Does being gay ever inform your art process?
To be really true to one’s art, it requires an incredible amount of courage. An artist must continue to take risks and always be questioning the authenticity of their expression. For me, there was no greater challenge of authenticity than to be true to ALL of me. I had to learn to embrace this part and not be afraid to share it with the world. The same goes for my art.
What impact do you think being a teacher has on your work?
Aside from being perpetually inspired by my student’s creativity and enthusiasm, I’m always striving to be a better teacher. That means I’m motivated to learn more about the various processes of art making, art history, and what it takes to stay motivated and disciplined. I want to be able to effectively share what I learn from my own process with my students.
In your new work you have stated that you’re aiming to “tell the stories of black people who have been murdered by police.” Can you talk more about why this issue spoke to you?
I’m embarrassed to admit that it took a lot of conversations with my partner (who is black), reading, educating myself, and discarding a lot of defensiveness to begin to admit what I was never taught in school – that racism continues to exist and that many of our country’s laws and structures have been built on it.
After seeing these murderous scenarios repeated in the news cycle more times than I count, it became clear to me that something must change and that we have a deeper problem in our country than I ever wanted to admit. None of these are isolated incidences. They are part of the very sick and unhealed foundation of this country.
Frustrated by not being able to join the protests (I’m taking care of my 74-year-old mother and don’t want to expose her during a pandemic), I felt I needed to do “something.” It made sense to do what I know – make art.
How are you going about choosing which people you include in this series?
The people I’m choosing to draw are all people who have been unjustly murdered by police. I’m hoping to create a memorial to their collective tragedy. While also aware that I’ll never know everyone who has died this way throughout history in this country.
Why have you decided to focus on women first?
Women’s stories are often brushed over or not given the attention that the men’s stories have been given. While I hope to ultimately include each black person who has been murdered by the police, I’m focusing first on the women. Black women are among the most marginalized in our society second only to black queer women or black trans women.
Where does the series title come from?
This is a reference to the Nina Simone song in which she manages to break your heart while also declaring the striking power of her spirit. (Listen to the song here: ‘I Wish I Knew How It Would Feel To Be Free’)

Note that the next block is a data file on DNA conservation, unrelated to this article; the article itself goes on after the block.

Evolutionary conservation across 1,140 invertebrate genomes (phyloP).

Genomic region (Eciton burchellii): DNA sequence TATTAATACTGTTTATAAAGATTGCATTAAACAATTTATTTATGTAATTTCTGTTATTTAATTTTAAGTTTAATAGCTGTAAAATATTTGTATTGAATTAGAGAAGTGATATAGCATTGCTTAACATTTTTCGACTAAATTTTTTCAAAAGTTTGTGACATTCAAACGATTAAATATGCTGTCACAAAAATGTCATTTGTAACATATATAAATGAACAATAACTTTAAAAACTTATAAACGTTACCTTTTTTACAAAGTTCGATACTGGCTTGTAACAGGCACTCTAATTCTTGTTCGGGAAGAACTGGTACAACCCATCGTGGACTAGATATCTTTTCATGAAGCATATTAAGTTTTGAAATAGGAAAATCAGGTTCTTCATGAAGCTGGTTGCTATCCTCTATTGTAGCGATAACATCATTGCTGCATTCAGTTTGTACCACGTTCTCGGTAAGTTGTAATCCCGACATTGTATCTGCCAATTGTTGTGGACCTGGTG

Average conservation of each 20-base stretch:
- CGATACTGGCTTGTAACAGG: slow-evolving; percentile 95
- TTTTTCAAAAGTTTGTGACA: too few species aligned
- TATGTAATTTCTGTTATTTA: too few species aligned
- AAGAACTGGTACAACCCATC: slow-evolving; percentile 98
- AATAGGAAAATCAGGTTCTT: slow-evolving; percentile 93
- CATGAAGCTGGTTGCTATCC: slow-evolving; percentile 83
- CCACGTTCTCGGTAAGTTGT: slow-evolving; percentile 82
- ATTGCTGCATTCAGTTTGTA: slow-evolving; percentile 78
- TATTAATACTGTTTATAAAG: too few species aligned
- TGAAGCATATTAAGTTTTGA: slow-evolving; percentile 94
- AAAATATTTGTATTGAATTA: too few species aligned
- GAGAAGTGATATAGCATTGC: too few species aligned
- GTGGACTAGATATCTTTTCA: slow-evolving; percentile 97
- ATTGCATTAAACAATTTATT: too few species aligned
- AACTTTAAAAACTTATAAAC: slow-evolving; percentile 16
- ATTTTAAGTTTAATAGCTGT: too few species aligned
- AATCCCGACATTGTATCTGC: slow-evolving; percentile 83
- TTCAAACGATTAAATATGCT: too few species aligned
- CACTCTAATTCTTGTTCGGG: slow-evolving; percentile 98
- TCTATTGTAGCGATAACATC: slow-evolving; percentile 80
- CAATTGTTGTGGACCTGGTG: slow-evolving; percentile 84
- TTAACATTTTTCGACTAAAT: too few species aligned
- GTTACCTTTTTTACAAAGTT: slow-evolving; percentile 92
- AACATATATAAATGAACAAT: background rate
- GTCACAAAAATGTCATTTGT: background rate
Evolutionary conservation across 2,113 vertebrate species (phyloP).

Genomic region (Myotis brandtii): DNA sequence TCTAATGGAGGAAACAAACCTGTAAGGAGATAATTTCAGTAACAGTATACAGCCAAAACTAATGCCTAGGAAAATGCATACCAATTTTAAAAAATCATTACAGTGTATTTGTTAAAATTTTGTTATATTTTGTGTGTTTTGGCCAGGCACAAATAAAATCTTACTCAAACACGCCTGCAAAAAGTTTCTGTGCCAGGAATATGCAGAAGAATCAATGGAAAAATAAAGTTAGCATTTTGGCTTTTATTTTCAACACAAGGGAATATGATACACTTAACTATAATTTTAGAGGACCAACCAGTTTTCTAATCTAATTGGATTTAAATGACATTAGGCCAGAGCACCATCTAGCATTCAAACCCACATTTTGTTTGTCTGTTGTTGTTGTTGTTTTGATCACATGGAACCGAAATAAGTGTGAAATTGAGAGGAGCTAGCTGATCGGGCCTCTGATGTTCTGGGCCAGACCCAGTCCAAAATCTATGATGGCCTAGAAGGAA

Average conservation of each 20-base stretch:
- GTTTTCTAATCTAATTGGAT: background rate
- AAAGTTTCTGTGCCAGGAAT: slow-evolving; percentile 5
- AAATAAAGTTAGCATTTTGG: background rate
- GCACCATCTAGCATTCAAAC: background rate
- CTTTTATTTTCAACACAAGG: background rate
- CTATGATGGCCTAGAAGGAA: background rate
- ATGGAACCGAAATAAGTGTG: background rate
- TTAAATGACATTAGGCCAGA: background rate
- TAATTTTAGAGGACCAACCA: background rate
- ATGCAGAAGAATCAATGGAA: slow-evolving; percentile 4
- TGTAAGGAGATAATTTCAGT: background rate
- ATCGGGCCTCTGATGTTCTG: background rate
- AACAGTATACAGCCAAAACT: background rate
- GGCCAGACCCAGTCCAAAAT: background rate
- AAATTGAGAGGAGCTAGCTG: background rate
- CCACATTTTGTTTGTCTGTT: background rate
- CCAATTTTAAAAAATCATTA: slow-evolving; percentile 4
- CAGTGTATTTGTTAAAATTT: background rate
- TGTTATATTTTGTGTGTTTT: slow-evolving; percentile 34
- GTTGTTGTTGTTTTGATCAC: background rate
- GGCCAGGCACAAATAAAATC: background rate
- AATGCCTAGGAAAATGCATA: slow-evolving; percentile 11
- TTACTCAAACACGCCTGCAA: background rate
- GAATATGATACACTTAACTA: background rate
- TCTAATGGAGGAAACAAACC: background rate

While the stories of these women are heartbreaking, the spirit of this moment has the potential to powerfully heal our country and set us free from the sin of racism.
That is, if we do the work. And just like the many portraits I have yet to draw, there is a LOT of work to be done.
Has the stay at home order affected how you approach your work or the materials you are using?
I’ve been quarantined in Florida, taking care of my mom since March 8. The portraits are tiny and can be done at my “makeshift studio” on her dining room table. While this style of art making is not new to me, it is one that I can return to when space is limited. Before the pandemic, I had just begun some large paintings in my studio in Jersey City. Those had to be put on hold but I’m looking forward to getting back to them when I return.
How do you think the pandemic will affect your ability to show and sell your artwork?
Before the pandemic, I was slated to be included in a 3-person show in Jersey City. This has been put on hold indefinitely. I’m concerned about how the current economy will impact art sales. But, on the bright side, I’ve been enjoying the creativity of the moment. For instance, I’ve been involved in two mail art exhibits, a digital catalogue, and multiple
collaborations. There’s a communal energy that was not as present before the pandemic. I love how artists, gallerists, and curators are rising to the occasion and inventing beautiful ways for us to contribute to this important moment. Darwin’s famous dictum, “Survival of the fittest” was a misinterpretation. The true translation, and what artists are striving for is, “Survival of those who best adapt.”
Katie will be posting new images from I Wish I Knew How It Would Feel To Be Free on @petitraits.